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I'm interested in ring/finite field arithmetic. The typical setup for this is a space of integers modulo a large prime number such that there are operators for addition, multiplication and their respective inverses. This comes up a lot in various encryption approaches.

My belief is that you can not do many common operations from machine learning and analytics without taking high order polynomial approximations. For example $\log(1+\exp(x))$ may be approximated using Chebyshev polynomials and if we wished to bound the error by a small constant then we may have to take a very high order polynomials depending on the size of the ring. Another challenge is that you can not simply have approximations for $\exp()$ and $\log()$ and compose them, as the addition of 1 in the above due to the modulo nature of rings. This can be seen for example if we multiply a value by another and add one and then inverse-multiply the value. As values are strictly integers, you do not receive the result as if it were a Real or a rounded version of real numbers. Rather the value is assumed to have some constant times the ring size added on to it such that multiplication-inverse lands you back on an integer.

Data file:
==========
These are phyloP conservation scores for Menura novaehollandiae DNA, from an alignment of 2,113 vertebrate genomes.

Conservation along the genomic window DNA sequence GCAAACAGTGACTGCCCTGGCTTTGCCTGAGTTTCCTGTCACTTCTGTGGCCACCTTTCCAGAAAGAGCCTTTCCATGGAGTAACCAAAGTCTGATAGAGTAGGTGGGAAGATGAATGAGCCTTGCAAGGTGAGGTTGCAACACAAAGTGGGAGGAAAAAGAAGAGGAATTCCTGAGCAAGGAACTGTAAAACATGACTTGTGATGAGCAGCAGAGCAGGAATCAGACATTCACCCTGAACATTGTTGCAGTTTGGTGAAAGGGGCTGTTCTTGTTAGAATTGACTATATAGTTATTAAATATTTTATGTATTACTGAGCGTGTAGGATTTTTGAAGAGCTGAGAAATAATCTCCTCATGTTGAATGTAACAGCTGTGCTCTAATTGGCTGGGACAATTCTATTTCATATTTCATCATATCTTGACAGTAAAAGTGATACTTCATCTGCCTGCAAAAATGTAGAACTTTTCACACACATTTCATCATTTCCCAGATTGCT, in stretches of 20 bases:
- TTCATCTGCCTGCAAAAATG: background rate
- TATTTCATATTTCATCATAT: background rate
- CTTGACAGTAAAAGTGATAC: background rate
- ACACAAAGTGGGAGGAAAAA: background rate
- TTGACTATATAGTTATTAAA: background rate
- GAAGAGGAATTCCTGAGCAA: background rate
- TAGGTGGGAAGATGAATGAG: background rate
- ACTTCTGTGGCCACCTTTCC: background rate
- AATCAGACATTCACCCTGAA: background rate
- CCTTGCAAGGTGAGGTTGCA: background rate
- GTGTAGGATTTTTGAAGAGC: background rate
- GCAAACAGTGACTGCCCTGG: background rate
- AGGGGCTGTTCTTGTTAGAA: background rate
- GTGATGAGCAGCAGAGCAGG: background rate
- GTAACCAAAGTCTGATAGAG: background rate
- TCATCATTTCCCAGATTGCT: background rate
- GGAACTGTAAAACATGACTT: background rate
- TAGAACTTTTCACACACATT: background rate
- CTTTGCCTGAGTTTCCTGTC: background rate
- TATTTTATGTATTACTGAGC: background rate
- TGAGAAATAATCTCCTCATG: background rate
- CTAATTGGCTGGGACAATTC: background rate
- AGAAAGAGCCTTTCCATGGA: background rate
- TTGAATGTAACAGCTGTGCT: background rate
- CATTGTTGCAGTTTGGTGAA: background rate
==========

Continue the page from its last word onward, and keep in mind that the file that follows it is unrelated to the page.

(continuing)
However, I was challenged on this recently and it was implied I was simplifying things (which I may well be doing so). It would be really helpful if you could confirm if I am correct or incorrect and if the latter then why (or where I should read more etc).

Very much appreciate you help in advance :)

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For finite fields or at least Galios Fields of the form GF(p) (where p is a prime number), all numbers are "exact" integers, or for GF(p^k), "exact" polynomials. Exponentiation can be sped up using repeated squaring:

https://en.wikipedia.org/wiki/Exponentiation_by_squaring

Logarithms for small fields can be implemented with a table, but for large fields there is still research being done on this, and it's complicated and/or computationally time consuming.

http://www.dtc.umn.edu/~odlyzko/doc/arch/discrete.logs.pdf

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